Wednesday, 28 September 2016
Ivy is a feast for insects at this time of year!
Yesterday I made my weekly patrol of Colinton Dell alongside the Water of Leith. It was a mild but changeable day - the wind blew, it drizzled rain, the sun shone, typical Scottish weather really!
A lot of the ivy is in bloom now (not all of it, different bushes bloom at slightly different times, so in a park like Spylaw Park, where I took these photos, the various ivy plants will bloom one after each other in what almost could be described as a wave).
The hoverflies and wasps love the ivy, this is an Eristalis sp hoverfly on an ivy flower so you can see the detail of the flower in bloom, the other flowers round the central one will bloom in the next week or so.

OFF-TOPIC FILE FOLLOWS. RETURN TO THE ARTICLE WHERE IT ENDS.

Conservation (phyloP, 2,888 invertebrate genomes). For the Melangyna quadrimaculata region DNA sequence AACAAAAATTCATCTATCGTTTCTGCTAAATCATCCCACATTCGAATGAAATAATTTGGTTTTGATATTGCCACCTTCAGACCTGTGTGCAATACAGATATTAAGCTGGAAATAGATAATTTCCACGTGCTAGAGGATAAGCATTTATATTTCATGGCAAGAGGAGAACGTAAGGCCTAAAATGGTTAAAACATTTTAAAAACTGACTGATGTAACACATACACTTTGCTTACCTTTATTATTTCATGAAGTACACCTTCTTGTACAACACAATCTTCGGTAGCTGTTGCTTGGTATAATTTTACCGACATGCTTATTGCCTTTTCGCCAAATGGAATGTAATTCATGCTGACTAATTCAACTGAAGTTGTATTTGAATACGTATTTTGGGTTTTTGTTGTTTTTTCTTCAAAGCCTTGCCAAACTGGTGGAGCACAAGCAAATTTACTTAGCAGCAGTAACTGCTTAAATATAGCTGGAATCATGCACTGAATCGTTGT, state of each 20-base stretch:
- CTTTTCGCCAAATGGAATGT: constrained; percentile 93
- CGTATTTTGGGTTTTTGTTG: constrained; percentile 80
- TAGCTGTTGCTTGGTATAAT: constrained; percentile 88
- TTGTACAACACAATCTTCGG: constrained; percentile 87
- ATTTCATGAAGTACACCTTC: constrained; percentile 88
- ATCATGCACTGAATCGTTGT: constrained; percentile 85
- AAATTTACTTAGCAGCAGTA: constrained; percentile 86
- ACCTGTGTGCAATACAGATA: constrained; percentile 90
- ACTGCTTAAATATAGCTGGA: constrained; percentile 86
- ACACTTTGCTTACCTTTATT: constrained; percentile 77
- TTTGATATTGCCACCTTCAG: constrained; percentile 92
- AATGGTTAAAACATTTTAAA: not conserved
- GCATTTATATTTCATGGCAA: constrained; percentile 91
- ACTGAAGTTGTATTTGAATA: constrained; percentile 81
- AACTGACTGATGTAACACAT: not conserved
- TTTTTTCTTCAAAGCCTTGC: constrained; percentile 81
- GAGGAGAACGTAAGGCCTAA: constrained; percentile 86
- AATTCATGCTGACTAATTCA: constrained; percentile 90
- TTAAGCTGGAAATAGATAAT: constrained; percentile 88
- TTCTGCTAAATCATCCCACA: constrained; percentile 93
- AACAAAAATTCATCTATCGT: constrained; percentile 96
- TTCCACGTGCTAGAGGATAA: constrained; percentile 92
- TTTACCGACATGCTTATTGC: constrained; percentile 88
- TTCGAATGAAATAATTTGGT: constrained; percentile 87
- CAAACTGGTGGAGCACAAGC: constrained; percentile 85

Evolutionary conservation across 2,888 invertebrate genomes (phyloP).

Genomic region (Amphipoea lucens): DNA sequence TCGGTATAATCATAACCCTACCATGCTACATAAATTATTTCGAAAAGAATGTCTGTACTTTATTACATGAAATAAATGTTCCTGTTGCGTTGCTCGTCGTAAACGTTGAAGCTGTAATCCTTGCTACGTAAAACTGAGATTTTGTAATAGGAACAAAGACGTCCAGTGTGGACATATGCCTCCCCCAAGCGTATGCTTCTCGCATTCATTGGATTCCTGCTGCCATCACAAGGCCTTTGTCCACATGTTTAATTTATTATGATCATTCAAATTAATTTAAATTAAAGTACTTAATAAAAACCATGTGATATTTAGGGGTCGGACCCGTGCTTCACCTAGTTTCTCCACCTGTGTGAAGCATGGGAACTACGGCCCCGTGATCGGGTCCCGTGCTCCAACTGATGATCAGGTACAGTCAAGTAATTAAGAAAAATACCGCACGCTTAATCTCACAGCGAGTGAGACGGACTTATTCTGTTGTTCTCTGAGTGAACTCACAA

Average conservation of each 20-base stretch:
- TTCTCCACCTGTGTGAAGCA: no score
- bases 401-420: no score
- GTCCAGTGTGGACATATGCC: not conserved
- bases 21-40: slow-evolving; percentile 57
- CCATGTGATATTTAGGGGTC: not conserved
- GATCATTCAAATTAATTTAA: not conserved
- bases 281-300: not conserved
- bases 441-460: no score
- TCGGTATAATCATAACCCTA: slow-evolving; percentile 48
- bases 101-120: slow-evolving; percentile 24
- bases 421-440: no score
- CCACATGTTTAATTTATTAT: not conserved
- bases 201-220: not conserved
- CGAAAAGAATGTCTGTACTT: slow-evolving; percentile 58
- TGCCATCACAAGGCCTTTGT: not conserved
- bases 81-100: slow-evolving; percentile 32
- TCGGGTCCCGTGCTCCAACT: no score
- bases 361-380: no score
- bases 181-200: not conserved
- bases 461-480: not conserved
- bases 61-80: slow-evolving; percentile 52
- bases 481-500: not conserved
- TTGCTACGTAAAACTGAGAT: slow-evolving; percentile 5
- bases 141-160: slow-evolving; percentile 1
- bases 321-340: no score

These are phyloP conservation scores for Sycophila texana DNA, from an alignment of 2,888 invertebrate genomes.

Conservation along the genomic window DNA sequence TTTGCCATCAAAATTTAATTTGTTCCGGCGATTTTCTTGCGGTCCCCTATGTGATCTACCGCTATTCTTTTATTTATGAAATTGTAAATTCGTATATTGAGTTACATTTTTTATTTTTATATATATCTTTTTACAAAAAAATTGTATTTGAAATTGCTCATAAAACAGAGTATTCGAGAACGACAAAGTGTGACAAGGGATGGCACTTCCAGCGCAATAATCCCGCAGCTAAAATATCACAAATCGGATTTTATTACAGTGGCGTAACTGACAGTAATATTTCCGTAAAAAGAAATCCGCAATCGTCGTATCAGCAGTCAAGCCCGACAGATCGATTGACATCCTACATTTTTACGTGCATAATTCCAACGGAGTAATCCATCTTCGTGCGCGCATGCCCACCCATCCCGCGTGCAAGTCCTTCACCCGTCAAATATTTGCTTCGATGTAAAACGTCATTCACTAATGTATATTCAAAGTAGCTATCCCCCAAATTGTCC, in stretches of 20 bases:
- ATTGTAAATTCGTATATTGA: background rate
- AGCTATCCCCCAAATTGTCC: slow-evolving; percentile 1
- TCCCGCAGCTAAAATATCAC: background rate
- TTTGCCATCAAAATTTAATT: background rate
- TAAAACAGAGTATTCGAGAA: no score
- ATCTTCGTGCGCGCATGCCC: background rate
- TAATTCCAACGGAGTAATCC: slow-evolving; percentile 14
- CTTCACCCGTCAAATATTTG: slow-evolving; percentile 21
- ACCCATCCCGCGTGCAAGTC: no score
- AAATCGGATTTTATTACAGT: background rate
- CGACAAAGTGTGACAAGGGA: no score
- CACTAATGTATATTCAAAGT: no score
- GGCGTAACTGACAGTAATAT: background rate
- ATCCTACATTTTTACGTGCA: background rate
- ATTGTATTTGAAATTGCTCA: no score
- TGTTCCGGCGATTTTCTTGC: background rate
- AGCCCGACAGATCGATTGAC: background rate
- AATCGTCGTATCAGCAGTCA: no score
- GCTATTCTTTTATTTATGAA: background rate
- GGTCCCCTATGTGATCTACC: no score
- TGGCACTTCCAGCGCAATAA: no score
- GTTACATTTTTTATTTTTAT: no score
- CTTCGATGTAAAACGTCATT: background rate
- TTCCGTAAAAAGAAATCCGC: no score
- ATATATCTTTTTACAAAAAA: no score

this post, to see another lovely patch of ivy where we watched wasps killing and eating hoverflies).
As ivy is so important for pollinating insects at this time of year, when many other flowers are no longer blooming, it's really important not to cut your ivy back until it has finished flowering. Ivy doesn't damage trees as much as people think it does and not only attracts lots of insects but is a home for many birds in the springtime.
In another part of the Dells, I was delighted to find this hoverfly Leucozona glaucia (the larger, slightly bluer hoverfly in the photo, seen with two Syrphus sp hoverflies). It seems to be quite an uncommon species for Edinburgh, though we saw plenty of them on our recent holiday in Dumfries.